Of course, it is perfectly common and is a standard part of the feature set of all advanced modern-day commercial malware, and has been widespread since the first versions of ZeuS. The page visited via the legitimate URL is normally partially or completely modified on-the-fly.
It is normally achieved by injecting into the browser process and hooking WinAPI system calls, which contain raw HTTP request and response data. This article contains the full list of hooked API calls for ZBot, if you're interested.
Of course, injecting into the process means that the malware should often target specific browser versions. Malware authors commonly list the browsers and their versions which their product can inject, and often update their malware right after the target browsers' update (if they want to stay on the top of the market).
ZeuS, its various modifications, SpyEye, and most other bots with the "browser injection" capability sport a very interesting feature: a small built-in "parsing & replacement language" for their config files that allows malware users to easily configure the changes in HTTP responses for specific pages.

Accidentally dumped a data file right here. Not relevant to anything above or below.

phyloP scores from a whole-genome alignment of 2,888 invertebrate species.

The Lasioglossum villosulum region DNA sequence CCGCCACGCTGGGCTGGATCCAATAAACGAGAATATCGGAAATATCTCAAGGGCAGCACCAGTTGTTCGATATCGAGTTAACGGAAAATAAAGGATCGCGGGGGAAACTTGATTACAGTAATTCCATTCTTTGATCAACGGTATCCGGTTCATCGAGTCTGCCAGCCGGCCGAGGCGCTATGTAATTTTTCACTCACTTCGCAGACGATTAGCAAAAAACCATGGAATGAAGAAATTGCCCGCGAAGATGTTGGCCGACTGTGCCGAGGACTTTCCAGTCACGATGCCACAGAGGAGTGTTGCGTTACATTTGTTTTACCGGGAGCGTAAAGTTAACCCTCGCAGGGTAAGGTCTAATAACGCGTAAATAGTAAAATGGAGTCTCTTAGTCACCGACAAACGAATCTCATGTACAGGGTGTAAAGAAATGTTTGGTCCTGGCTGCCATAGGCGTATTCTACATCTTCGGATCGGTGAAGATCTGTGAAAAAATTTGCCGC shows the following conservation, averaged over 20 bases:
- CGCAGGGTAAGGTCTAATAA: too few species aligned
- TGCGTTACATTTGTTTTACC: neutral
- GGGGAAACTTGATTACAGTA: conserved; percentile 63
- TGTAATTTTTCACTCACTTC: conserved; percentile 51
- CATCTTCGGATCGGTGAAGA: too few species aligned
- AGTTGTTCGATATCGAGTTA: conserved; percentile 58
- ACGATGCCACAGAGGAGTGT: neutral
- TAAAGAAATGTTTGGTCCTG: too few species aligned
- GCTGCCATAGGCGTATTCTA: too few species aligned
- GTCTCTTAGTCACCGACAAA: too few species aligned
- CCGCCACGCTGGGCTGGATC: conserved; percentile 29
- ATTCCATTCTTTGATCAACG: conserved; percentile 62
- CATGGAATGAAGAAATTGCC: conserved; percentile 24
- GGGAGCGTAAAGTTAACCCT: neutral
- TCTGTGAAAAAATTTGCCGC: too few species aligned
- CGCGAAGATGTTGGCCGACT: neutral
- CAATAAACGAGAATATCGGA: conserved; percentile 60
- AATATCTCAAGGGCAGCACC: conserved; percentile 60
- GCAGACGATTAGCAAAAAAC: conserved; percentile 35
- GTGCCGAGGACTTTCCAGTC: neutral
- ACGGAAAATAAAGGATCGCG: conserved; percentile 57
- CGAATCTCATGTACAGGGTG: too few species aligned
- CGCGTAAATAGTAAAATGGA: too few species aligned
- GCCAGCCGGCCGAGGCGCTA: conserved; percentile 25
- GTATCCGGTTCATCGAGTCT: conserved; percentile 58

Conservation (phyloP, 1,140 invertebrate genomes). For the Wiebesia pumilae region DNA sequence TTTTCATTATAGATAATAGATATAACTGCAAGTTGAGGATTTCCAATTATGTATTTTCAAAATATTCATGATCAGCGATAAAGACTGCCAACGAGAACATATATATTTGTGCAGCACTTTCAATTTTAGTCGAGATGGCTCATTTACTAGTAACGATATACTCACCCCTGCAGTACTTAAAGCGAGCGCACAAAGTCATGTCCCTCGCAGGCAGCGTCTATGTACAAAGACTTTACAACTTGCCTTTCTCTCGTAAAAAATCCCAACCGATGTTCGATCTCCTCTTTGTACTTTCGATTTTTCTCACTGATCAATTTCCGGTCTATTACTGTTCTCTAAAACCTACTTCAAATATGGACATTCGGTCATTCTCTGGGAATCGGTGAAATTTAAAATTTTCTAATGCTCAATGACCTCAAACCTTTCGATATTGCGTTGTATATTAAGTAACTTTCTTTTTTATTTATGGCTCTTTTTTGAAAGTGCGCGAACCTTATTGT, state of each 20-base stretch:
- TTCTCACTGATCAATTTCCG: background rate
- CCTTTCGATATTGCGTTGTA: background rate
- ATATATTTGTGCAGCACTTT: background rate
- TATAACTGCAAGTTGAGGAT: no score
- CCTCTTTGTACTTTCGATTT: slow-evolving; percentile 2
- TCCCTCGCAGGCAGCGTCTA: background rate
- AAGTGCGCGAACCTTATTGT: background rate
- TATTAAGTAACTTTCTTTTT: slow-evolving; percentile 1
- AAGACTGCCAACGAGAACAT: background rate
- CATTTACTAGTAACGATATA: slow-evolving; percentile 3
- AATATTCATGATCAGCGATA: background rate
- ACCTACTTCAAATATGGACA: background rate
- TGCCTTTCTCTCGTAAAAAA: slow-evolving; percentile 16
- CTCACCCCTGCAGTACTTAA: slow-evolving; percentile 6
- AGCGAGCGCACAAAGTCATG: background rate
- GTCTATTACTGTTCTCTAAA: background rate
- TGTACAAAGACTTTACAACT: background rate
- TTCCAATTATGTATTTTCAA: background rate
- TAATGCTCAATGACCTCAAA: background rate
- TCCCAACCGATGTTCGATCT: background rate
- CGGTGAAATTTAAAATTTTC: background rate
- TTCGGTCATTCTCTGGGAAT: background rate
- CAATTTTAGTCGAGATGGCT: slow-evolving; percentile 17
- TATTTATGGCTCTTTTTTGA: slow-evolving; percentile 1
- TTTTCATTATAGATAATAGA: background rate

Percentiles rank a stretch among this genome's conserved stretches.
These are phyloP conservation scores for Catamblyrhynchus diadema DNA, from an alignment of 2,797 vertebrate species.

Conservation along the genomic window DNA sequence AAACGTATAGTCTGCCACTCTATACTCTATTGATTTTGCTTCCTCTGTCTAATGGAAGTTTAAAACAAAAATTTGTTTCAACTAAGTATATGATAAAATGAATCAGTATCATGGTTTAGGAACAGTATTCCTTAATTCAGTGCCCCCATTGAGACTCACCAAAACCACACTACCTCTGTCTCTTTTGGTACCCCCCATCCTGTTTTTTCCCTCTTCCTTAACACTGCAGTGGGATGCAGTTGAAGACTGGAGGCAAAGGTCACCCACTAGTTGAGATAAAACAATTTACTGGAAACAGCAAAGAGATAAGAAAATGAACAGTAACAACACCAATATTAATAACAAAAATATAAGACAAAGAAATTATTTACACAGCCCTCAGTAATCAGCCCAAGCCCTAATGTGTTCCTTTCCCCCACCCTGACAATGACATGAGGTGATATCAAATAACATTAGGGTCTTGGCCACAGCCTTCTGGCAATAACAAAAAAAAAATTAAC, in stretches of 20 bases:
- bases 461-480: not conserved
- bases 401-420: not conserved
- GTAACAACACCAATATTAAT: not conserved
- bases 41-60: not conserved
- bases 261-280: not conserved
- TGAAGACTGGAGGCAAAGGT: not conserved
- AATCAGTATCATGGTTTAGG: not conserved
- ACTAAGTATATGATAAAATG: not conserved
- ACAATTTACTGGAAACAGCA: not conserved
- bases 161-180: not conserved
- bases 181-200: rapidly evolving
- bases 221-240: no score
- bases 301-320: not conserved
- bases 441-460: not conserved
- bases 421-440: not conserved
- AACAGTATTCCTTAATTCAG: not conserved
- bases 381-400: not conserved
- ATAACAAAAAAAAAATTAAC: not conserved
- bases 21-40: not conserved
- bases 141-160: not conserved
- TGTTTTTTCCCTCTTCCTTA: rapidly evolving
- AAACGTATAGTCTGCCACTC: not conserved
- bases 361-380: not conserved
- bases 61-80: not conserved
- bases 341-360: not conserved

This language is basic text-replacement stuff: one can specify the URL or URL mask for the responses to be modified, and then give a list of replacement blocks, each specifying some data to be inserted (the "body"); data in the original response after which the "body" should be inserted and/or data in the original response before which the "body" should be inserted.
Configs written in this "language", referred to as "injects" or "webinjects", are an actual market of their own. Well-written "webinjects" targeting banks or online payment systems, with their own well-written administration web-panels, can sell for several hundred dollars.
This is mostly used, as you have correctly stated, for phishing. However, it is different from regular phishing in being much harder to identify. It's also often used for advertising and clickfraud.